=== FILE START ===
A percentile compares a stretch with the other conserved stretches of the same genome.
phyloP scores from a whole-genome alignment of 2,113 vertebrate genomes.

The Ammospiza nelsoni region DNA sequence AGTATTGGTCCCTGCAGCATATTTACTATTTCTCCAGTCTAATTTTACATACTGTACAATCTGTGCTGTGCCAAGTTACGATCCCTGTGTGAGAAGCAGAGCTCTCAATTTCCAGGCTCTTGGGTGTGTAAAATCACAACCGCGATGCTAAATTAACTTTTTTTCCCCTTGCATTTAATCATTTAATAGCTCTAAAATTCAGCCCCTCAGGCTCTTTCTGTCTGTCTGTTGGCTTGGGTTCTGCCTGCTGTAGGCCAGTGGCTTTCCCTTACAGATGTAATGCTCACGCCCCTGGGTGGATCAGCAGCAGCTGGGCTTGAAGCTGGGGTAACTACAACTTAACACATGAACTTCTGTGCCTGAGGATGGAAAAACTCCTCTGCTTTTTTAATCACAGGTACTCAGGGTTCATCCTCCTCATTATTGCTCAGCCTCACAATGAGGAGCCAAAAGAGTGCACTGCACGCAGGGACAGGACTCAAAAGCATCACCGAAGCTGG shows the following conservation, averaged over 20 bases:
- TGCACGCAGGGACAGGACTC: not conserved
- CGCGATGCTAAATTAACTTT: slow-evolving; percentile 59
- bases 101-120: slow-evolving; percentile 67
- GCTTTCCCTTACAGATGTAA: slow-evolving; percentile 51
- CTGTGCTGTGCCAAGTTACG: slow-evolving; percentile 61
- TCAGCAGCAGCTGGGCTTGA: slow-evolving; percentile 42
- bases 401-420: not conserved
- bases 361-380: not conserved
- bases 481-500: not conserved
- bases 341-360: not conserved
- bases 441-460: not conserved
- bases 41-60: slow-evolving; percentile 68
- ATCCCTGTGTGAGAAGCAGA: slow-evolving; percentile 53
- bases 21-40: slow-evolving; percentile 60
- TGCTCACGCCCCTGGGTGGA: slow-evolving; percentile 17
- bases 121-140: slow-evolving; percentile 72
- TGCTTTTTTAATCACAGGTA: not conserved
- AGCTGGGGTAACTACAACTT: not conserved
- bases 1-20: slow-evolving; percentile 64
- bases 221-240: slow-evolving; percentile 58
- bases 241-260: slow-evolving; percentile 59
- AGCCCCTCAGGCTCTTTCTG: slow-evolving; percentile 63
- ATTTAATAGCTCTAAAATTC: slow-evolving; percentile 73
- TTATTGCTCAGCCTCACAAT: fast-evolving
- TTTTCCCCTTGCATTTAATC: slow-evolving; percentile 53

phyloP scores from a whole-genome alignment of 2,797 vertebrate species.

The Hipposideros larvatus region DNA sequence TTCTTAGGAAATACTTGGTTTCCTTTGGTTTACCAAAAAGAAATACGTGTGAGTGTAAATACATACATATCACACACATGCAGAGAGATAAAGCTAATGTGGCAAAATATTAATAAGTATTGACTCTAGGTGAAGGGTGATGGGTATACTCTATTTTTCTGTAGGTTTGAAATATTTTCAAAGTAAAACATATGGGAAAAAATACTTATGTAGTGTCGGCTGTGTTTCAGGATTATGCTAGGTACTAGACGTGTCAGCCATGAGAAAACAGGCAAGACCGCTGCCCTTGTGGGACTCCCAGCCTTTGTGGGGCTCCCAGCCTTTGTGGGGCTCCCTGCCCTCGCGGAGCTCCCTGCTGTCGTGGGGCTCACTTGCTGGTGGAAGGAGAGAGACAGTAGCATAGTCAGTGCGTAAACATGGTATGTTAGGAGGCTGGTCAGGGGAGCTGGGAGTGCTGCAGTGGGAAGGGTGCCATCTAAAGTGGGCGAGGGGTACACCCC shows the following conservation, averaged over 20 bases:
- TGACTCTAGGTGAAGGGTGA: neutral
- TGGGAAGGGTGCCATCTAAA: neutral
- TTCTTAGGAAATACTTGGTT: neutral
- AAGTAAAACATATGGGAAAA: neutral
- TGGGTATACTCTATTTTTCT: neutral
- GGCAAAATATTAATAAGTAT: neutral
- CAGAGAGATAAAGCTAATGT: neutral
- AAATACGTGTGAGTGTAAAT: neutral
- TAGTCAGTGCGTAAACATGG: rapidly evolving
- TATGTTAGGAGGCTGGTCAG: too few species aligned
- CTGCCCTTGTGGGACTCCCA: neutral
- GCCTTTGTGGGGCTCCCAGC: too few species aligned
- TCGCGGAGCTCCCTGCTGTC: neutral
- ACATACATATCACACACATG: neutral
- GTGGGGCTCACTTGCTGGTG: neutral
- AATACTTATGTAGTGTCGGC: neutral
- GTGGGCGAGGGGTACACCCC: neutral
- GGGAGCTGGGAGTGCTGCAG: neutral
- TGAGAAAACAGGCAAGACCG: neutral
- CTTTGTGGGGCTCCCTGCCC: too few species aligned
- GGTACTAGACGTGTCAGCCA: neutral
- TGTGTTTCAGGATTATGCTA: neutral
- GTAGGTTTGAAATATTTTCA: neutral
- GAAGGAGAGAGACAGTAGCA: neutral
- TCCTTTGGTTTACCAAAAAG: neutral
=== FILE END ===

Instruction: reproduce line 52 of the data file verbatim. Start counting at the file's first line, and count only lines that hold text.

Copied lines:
- TGTGTTTCAGGATTATGCTA: neutral